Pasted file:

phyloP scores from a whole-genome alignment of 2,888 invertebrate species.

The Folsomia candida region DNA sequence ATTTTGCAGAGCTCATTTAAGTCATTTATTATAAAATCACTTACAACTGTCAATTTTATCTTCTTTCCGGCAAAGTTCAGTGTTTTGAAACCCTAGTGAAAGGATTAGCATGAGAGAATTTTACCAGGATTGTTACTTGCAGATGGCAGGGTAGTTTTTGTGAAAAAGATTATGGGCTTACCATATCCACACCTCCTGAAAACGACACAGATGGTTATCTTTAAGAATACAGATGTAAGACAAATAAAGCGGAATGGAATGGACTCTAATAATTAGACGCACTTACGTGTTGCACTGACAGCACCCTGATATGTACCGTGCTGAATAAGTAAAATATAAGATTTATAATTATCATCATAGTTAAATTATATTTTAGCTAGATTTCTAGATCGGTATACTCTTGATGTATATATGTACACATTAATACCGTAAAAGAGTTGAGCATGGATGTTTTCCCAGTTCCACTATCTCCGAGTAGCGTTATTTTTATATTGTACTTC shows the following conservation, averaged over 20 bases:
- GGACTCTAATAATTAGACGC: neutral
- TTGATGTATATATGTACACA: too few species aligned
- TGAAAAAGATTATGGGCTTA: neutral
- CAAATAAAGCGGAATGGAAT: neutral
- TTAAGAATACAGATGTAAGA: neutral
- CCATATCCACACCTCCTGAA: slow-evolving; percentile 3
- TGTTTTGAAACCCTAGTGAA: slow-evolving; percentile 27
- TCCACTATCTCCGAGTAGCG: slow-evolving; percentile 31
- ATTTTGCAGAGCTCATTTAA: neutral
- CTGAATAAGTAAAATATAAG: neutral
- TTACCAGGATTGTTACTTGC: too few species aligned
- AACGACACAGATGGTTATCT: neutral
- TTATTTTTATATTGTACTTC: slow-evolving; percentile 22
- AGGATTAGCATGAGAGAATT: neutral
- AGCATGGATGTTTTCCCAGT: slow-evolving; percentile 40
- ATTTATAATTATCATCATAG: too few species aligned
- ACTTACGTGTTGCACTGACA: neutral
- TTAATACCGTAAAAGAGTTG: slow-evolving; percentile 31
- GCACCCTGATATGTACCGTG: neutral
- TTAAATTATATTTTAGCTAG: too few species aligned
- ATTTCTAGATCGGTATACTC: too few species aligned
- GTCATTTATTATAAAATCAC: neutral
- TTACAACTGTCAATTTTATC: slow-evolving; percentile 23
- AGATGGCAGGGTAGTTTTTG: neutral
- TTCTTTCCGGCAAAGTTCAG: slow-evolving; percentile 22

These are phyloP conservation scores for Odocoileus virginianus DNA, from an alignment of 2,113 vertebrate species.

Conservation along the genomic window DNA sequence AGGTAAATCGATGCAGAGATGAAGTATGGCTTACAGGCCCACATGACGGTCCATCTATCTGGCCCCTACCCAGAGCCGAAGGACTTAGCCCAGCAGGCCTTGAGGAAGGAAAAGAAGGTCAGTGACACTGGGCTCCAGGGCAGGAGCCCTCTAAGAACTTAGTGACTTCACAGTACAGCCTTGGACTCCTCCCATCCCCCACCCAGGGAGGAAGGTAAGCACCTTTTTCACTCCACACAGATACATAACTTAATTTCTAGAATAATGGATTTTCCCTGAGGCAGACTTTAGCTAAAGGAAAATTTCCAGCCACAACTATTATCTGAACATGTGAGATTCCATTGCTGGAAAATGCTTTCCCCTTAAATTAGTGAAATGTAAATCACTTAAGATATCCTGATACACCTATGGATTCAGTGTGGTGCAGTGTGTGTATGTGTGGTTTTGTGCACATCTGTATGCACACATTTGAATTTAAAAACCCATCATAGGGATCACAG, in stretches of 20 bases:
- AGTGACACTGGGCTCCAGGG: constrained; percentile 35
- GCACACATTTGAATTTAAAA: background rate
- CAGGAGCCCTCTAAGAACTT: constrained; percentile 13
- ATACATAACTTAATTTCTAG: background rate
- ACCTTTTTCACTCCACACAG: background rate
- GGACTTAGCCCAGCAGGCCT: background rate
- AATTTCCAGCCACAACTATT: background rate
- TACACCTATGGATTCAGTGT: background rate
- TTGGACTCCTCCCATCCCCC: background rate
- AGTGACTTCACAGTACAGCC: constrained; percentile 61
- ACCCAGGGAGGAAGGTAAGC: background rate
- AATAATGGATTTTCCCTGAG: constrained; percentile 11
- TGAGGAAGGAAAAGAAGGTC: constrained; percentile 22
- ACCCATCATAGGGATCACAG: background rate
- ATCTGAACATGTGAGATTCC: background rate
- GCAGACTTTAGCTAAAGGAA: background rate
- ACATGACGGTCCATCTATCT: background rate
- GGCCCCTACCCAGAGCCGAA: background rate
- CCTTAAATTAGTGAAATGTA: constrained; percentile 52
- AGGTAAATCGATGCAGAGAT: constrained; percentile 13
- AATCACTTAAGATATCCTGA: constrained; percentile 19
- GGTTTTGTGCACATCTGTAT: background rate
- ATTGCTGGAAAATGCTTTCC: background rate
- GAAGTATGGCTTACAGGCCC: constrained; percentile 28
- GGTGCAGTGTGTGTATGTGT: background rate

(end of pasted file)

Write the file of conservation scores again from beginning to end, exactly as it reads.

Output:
phyloP scores from a whole-genome alignment of 2,888 invertebrate species.

The Folsomia candida region DNA sequence ATTTTGCAGAGCTCATTTAAGTCATTTATTATAAAATCACTTACAACTGTCAATTTTATCTTCTTTCCGGCAAAGTTCAGTGTTTTGAAACCCTAGTGAAAGGATTAGCATGAGAGAATTTTACCAGGATTGTTACTTGCAGATGGCAGGGTAGTTTTTGTGAAAAAGATTATGGGCTTACCATATCCACACCTCCTGAAAACGACACAGATGGTTATCTTTAAGAATACAGATGTAAGACAAATAAAGCGGAATGGAATGGACTCTAATAATTAGACGCACTTACGTGTTGCACTGACAGCACCCTGATATGTACCGTGCTGAATAAGTAAAATATAAGATTTATAATTATCATCATAGTTAAATTATATTTTAGCTAGATTTCTAGATCGGTATACTCTTGATGTATATATGTACACATTAATACCGTAAAAGAGTTGAGCATGGATGTTTTCCCAGTTCCACTATCTCCGAGTAGCGTTATTTTTATATTGTACTTC shows the following conservation, averaged over 20 bases:
- GGACTCTAATAATTAGACGC: neutral
- TTGATGTATATATGTACACA: too few species aligned
- TGAAAAAGATTATGGGCTTA: neutral
- CAAATAAAGCGGAATGGAAT: neutral
- TTAAGAATACAGATGTAAGA: neutral
- CCATATCCACACCTCCTGAA: slow-evolving; percentile 3
- TGTTTTGAAACCCTAGTGAA: slow-evolving; percentile 27
- TCCACTATCTCCGAGTAGCG: slow-evolving; percentile 31
- ATTTTGCAGAGCTCATTTAA: neutral
- CTGAATAAGTAAAATATAAG: neutral
- TTACCAGGATTGTTACTTGC: too few species aligned
- AACGACACAGATGGTTATCT: neutral
- TTATTTTTATATTGTACTTC: slow-evolving; percentile 22
- AGGATTAGCATGAGAGAATT: neutral
- AGCATGGATGTTTTCCCAGT: slow-evolving; percentile 40
- ATTTATAATTATCATCATAG: too few species aligned
- ACTTACGTGTTGCACTGACA: neutral
- TTAATACCGTAAAAGAGTTG: slow-evolving; percentile 31
- GCACCCTGATATGTACCGTG: neutral
- TTAAATTATATTTTAGCTAG: too few species aligned
- ATTTCTAGATCGGTATACTC: too few species aligned
- GTCATTTATTATAAAATCAC: neutral
- TTACAACTGTCAATTTTATC: slow-evolving; percentile 23
- AGATGGCAGGGTAGTTTTTG: neutral
- TTCTTTCCGGCAAAGTTCAG: slow-evolving; percentile 22

These are phyloP conservation scores for Odocoileus virginianus DNA, from an alignment of 2,113 vertebrate species.

Conservation along the genomic window DNA sequence AGGTAAATCGATGCAGAGATGAAGTATGGCTTACAGGCCCACATGACGGTCCATCTATCTGGCCCCTACCCAGAGCCGAAGGACTTAGCCCAGCAGGCCTTGAGGAAGGAAAAGAAGGTCAGTGACACTGGGCTCCAGGGCAGGAGCCCTCTAAGAACTTAGTGACTTCACAGTACAGCCTTGGACTCCTCCCATCCCCCACCCAGGGAGGAAGGTAAGCACCTTTTTCACTCCACACAGATACATAACTTAATTTCTAGAATAATGGATTTTCCCTGAGGCAGACTTTAGCTAAAGGAAAATTTCCAGCCACAACTATTATCTGAACATGTGAGATTCCATTGCTGGAAAATGCTTTCCCCTTAAATTAGTGAAATGTAAATCACTTAAGATATCCTGATACACCTATGGATTCAGTGTGGTGCAGTGTGTGTATGTGTGGTTTTGTGCACATCTGTATGCACACATTTGAATTTAAAAACCCATCATAGGGATCACAG, in stretches of 20 bases:
- AGTGACACTGGGCTCCAGGG: constrained; percentile 35
- GCACACATTTGAATTTAAAA: background rate
- CAGGAGCCCTCTAAGAACTT: constrained; percentile 13
- ATACATAACTTAATTTCTAG: background rate
- ACCTTTTTCACTCCACACAG: background rate
- GGACTTAGCCCAGCAGGCCT: background rate
- AATTTCCAGCCACAACTATT: background rate
- TACACCTATGGATTCAGTGT: background rate
- TTGGACTCCTCCCATCCCCC: background rate
- AGTGACTTCACAGTACAGCC: constrained; percentile 61
- ACCCAGGGAGGAAGGTAAGC: background rate
- AATAATGGATTTTCCCTGAG: constrained; percentile 11
- TGAGGAAGGAAAAGAAGGTC: constrained; percentile 22
- ACCCATCATAGGGATCACAG: background rate
- ATCTGAACATGTGAGATTCC: background rate
- GCAGACTTTAGCTAAAGGAA: background rate
- ACATGACGGTCCATCTATCT: background rate
- GGCCCCTACCCAGAGCCGAA: background rate
- CCTTAAATTAGTGAAATGTA: constrained; percentile 52
- AGGTAAATCGATGCAGAGAT: constrained; percentile 13
- AATCACTTAAGATATCCTGA: constrained; percentile 19
- GGTTTTGTGCACATCTGTAT: background rate
- ATTGCTGGAAAATGCTTTCC: background rate
- GAAGTATGGCTTACAGGCCC: constrained; percentile 28
- GGTGCAGTGTGTGTATGTGT: background rate